Analysis: How a popular cycling team turned colour from green to grey

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Anti-fracking protests during April’s Tour de Yorkshire.

By Anders Lorenzen

For the next three weeks, cycling enthusiasts will be glued to their TV screens watching the biggest race in the cycling calendar, Tour de France. But this year something is different.

The creation of the British cycling team, Team Sky, quickly became a sensation. Not only did it put Britain on the global cycling map, but it also stimulated a huge interest in cycling across the UK itself.

Team Sky initially partnered with conservation and climate change NGO the World Wildlife Fund (WWF), promoting their causes such as ocean conservation and deforestation to millions of viewers around the world through the advertisements on their shirt, vans etc.

But this year, Sky abruptly brought on a different sponsor, Ineos, was announced, calling themselves the new name Team Ineos.

The average person might not have heard about Ineos but if they were inclined to Google them, they’d realise Ineos is a petrochemical company; an unfortunate contrast to WFF.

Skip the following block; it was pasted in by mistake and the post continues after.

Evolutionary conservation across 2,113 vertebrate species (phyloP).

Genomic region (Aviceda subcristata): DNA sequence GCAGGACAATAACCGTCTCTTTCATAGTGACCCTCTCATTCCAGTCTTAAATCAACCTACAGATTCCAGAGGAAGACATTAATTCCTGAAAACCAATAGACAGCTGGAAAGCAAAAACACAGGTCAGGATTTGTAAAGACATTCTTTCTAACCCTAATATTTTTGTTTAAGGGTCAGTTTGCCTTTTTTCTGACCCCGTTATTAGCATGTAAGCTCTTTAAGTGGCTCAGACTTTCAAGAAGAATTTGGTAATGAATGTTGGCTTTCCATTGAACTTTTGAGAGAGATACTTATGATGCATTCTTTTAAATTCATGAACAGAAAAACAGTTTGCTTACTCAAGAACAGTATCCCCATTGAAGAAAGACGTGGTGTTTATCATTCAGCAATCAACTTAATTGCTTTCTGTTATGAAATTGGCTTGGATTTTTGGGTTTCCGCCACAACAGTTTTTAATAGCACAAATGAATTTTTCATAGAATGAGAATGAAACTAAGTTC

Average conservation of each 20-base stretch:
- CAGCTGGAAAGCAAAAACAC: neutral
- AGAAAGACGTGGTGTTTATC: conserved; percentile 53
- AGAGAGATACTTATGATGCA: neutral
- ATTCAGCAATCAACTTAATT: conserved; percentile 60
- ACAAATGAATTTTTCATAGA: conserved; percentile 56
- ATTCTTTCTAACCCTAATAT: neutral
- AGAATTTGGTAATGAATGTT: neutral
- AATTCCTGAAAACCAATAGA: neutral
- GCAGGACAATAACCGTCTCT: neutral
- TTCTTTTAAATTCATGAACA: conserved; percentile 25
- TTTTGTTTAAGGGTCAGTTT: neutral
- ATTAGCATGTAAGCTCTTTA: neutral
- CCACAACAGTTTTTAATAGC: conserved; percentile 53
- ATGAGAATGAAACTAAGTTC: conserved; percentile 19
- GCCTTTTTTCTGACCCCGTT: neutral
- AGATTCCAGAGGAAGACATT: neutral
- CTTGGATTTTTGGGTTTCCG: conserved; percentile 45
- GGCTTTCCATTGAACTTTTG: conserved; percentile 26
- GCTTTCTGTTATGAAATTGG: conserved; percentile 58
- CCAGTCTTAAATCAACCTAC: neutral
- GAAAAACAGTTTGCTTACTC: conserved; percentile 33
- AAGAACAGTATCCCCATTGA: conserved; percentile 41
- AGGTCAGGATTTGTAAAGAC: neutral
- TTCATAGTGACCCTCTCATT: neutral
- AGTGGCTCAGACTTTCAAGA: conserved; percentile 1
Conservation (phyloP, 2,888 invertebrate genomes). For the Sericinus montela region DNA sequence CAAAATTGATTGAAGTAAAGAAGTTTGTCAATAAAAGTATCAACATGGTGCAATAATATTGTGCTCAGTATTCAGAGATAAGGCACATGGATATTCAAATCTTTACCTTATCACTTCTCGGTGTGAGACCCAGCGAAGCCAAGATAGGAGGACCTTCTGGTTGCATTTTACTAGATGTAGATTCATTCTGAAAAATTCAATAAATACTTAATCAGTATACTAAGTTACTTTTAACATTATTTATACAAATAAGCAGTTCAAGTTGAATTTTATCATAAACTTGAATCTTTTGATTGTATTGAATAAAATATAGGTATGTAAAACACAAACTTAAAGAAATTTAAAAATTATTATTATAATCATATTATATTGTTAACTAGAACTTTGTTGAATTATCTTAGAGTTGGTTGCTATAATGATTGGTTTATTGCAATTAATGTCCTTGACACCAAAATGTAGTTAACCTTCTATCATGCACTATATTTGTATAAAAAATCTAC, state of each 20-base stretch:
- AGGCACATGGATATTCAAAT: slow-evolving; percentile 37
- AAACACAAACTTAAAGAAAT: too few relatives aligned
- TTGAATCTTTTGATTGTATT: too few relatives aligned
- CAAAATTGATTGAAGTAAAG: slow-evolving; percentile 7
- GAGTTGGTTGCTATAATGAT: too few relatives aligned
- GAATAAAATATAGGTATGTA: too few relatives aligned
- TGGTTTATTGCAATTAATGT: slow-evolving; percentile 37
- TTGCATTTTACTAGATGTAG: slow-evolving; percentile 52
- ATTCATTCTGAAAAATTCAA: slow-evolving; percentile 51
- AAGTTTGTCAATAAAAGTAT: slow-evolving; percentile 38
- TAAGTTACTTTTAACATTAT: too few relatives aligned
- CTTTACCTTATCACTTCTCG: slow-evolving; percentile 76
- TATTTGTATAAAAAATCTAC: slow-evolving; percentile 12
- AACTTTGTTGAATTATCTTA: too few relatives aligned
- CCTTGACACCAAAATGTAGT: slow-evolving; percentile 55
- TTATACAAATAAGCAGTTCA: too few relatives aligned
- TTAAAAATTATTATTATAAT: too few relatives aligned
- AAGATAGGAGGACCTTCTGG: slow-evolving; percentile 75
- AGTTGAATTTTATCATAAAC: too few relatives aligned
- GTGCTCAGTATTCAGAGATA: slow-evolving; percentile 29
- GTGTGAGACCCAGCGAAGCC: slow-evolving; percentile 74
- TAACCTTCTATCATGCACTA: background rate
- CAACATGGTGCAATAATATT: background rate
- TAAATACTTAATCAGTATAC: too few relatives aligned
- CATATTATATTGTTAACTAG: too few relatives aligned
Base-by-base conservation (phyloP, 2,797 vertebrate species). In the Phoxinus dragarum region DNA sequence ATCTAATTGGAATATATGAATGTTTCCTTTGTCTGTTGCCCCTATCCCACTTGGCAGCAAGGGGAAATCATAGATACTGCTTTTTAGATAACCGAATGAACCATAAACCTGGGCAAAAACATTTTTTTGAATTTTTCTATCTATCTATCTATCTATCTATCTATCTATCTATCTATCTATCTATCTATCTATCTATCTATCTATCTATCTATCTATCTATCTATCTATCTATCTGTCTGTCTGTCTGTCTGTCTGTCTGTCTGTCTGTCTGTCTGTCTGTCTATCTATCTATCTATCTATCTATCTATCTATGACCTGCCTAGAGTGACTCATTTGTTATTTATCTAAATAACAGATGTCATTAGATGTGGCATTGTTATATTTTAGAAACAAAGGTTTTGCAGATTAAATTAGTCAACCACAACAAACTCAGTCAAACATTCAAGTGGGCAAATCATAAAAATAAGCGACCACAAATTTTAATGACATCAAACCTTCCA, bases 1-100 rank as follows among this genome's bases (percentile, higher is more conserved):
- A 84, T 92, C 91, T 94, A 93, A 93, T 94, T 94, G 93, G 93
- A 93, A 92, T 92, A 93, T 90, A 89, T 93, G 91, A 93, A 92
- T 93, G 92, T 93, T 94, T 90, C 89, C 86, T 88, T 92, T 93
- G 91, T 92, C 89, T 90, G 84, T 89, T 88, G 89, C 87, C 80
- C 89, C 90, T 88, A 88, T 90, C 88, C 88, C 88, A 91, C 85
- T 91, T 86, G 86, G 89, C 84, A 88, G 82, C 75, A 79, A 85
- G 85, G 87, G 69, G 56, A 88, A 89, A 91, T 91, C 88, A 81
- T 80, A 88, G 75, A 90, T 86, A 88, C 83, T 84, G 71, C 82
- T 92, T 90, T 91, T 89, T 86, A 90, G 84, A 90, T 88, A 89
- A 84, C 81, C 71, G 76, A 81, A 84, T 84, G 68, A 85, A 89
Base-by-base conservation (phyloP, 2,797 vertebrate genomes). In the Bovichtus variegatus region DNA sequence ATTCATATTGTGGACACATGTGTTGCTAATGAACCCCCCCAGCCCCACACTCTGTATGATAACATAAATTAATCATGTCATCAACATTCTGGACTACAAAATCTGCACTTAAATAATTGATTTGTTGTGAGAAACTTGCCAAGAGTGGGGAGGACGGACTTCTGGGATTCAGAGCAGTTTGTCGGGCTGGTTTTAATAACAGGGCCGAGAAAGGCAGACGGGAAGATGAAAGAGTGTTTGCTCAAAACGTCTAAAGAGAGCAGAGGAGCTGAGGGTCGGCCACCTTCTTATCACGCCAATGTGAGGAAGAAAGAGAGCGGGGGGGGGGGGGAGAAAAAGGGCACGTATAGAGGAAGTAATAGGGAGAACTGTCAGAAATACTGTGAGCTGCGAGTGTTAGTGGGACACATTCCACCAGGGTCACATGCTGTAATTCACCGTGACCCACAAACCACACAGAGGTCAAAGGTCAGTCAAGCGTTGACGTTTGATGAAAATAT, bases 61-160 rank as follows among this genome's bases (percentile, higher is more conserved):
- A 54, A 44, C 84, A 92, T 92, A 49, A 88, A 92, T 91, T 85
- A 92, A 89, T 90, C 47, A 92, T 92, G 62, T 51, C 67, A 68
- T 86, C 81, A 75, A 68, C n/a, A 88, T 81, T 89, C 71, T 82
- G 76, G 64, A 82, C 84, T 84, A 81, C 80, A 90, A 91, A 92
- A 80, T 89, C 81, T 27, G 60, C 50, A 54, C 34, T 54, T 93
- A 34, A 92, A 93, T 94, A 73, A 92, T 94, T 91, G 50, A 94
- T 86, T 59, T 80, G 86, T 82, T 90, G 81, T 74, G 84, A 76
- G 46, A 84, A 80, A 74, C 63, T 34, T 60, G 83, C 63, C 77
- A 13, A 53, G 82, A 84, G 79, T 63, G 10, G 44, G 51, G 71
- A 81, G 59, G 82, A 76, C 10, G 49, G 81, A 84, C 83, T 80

Ineos’s owner Jim Ratcliffe, recently named Britain’s richest man, is a key advocate of the shale gas industry in Britain and is known to have lobbied the UK government to relax rules surrounding shale gas extraction.

The current UK government wants to encourage the production of shale gas, something which angers environmental and climate campaigners. The opposition against shale gas exploitation in the UK currently is led by Friends of the Earth (FOE) and Greenpeace, as well as a host of independent opposition groups across the country.

The government insists it has robust enough environmental regulations in place to protect the countryside and local communities from any negative impacts of fracking, and it’s precisely these regulations that Ratcliffe is lobbying to overturn. As it turns out, Ineos currently has licenses to explore more than one million acres of the UK for potential shale gas extraction.

During the British cycling race Tour de Yorkshire in April this year, intense protests took place against the team for this reason and many die-hard fans have openly said they won’t be able to continue to support a team that so proactively promotes fossil fuels.

Tour de France is known for its various protests along its route; it remains to be seen whether Ratcliffe and Team Ineos feature in these this year?

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One response to “Analysis: How a popular cycling team turned colour from green to grey

  1. Pingback: Six reasons why the future of tech is green | A greener life, a greener world·

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